Monday, December 17, 2007

Icon Writing at Ender's Island


Vladimirskaya (Kondopoga)
Originally uploaded by jimforest



The first time I came to St. Michael's Institute on Ender's Island, I put a question to one of the women who had made several icons previously: What had I let myself in for?

She said, "You are about to pray an image into wood."


On my most recent return in November, I was at least not a novice. I had made one icon under the tutelage of Vladislav Andrejev's son Nikita a few years earlier. Vladislav Andrejev is a masterful iconographer who had learned his craft at the hands of Russian monks and then went on to found a school of iconography, the Prosopon School.

Andrejev now lives in New York, having immigrated to the United States in 1980. He has been teaching iconography in North America for more than 15 years. His icons, faithful to the Russian-Byzantine tradition, grace churches and homes both in America and elsewhere in the world.

His son looked a little bit like a Russian monk; he was tall and lank, wore a full beard that swept like a bib across his chest, and brought along with him for the occasion his Russian wolfhound, a dog about the size of a great dane. This dog, everyone remarked at the time, was incredibly well behaved. Jake, my wife's guide dog, found him, shall we say, interesting.

I returned to St. Edmund's Retreat a few years later to try my hand at illuminated miniatures, a course taught by Jed Gibbons of Chicago. An instructor at the St. Michael Institute for more than eight years, Gibbons recaptures both in his work and his classes the visual vocabulary of the ancient Christian church. Illuminated miniatures will be familiar to anyone who has viewed ancient bibles and been captivated by the elaborated letters and pictures of the Christian narrative that precede a text in scripture.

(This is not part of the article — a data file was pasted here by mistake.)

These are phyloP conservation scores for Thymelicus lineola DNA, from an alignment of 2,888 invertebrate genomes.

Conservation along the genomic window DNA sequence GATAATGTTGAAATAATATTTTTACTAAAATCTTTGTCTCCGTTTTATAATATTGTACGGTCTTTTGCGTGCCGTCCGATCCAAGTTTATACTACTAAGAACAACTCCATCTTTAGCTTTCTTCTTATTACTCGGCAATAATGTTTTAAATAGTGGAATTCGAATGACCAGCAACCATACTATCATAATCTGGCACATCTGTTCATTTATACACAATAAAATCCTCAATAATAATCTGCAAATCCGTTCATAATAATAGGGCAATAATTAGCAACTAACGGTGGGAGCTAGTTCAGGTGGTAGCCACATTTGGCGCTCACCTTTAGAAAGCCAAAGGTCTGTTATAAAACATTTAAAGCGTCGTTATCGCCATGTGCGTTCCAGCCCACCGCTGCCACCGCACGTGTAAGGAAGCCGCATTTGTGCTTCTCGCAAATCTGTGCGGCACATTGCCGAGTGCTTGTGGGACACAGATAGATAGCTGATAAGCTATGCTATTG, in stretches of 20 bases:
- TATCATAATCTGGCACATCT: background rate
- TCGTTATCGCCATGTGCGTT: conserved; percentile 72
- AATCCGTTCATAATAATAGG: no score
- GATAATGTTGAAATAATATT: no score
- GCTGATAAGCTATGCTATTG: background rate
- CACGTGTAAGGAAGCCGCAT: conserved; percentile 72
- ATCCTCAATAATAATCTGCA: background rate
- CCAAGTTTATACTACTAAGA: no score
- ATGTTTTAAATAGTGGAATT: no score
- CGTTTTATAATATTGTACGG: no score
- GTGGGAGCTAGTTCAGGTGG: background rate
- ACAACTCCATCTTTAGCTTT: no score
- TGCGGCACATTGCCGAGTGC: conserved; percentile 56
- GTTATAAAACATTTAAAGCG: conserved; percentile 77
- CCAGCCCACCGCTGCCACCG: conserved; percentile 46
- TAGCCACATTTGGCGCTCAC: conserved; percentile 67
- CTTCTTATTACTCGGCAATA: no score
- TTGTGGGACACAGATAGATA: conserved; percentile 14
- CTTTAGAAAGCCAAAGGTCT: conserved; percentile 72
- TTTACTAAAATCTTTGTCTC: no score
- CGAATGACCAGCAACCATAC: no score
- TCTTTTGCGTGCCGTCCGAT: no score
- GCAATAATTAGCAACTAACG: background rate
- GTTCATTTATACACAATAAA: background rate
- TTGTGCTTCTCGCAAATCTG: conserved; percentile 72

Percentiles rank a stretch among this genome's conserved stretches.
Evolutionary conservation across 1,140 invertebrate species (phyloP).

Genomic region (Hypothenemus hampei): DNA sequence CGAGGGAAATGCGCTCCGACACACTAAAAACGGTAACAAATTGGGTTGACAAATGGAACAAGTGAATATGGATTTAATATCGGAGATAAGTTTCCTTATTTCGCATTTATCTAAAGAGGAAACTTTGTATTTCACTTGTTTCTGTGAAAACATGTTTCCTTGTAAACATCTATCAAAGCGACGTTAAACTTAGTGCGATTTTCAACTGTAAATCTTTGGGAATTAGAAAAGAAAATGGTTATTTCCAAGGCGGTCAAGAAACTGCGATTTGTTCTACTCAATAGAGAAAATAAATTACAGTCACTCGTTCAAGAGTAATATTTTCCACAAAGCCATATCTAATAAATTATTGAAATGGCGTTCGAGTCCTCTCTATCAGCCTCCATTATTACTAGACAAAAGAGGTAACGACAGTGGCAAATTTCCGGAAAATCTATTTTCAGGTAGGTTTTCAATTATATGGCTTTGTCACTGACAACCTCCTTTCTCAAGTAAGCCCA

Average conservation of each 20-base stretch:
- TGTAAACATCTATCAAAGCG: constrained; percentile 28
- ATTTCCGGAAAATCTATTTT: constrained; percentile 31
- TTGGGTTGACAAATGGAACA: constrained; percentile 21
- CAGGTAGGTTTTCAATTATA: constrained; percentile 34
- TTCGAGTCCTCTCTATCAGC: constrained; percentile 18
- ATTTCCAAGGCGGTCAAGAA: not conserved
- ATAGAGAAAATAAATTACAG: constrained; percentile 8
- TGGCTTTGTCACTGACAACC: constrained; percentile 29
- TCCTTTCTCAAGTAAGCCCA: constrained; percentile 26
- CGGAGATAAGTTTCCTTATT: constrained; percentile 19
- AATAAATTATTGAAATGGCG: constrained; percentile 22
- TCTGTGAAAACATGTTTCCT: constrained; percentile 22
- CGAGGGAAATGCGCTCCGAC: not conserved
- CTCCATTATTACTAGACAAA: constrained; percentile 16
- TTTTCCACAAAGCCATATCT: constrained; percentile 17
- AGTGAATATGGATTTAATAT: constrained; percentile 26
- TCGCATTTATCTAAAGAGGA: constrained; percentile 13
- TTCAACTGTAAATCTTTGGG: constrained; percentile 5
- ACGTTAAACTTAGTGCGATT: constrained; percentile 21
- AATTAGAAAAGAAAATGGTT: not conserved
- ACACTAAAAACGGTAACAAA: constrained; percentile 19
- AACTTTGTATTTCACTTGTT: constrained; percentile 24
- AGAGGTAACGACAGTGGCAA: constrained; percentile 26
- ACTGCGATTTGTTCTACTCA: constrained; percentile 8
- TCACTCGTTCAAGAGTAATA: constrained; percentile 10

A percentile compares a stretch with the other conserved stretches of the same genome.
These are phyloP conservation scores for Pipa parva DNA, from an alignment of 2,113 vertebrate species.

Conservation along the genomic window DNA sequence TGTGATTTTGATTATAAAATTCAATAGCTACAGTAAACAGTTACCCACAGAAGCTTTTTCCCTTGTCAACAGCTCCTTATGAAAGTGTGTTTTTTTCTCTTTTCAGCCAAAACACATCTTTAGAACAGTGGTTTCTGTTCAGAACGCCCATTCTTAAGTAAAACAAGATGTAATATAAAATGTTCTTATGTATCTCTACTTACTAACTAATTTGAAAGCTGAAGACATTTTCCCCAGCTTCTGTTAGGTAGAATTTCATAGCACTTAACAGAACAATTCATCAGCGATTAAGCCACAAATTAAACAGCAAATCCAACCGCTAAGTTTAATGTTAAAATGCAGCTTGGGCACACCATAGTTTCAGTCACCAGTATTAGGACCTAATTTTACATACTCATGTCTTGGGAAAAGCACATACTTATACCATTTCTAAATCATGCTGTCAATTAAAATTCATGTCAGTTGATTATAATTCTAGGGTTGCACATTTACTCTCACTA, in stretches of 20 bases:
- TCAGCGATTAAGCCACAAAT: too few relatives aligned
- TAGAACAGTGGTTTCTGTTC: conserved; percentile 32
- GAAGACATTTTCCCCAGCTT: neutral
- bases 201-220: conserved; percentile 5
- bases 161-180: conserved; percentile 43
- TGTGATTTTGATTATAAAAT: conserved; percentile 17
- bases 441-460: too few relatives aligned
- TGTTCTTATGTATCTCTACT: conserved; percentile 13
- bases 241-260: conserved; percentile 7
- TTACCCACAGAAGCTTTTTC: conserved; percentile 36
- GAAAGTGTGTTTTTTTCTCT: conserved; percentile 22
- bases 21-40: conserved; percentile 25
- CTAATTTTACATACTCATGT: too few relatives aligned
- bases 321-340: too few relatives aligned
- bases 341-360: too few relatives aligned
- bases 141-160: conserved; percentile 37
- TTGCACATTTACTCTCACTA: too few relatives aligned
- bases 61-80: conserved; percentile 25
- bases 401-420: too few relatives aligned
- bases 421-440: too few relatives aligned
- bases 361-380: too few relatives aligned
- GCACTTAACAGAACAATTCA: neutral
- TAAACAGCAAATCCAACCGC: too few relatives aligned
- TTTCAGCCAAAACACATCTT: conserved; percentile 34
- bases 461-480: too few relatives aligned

All the instructors at St. Michael's Institute of Sacred Art participated in the making of the new Chapel of Our Lady of the Assumption. The chapel embodies the gospel in stone and glass. Cut and laid by hand, as they would have been formed centuries ago by a master mason, the stones themselves evoke the time of St. Edmund Rich, 1174-1240, who served as the archbishop of Canterbury from 1234 until his death in 1240.

The island was deeded to the Edmondite monks by its former owner, Alys VanGilder Enders, the wife of Thomas B. Enders, a son of the president of Aetna Insurance Company.

Among the disciplines offered at St. Michael's Institutue are iconography, manuscript illumination, gilding, stained glass, fresco and Gregorian chant.
Two icons written by Andrejev may be seen in the chapel; the brilliant windows were made by the artisan who teaches the course in stain glass making; the walls of the chapel are circled by Gibbons' brilliantly conceived Stations of the Cross.

Writing the icon

The making of an icon is symbolically a participation in the creation. In the process, the image continually disappears and is re-established by the icon maker. Dark grounds are laid in first, and light is gradually added as the icon unfolds, pretty much the opposite from an oil painting. Light is spiritual. So the making of the icon itself is a journey from matter to spirit. The last details added to an icon are its highlights, the purest, brightest, and most spiritual of accents. In an oil painting, and in photography too, light streams around the subject from one source, creating form and shadow; but in an icon, the light is interior. When an icon maker trails his brush through paint to write the icon, he is dipping into centuries of art history.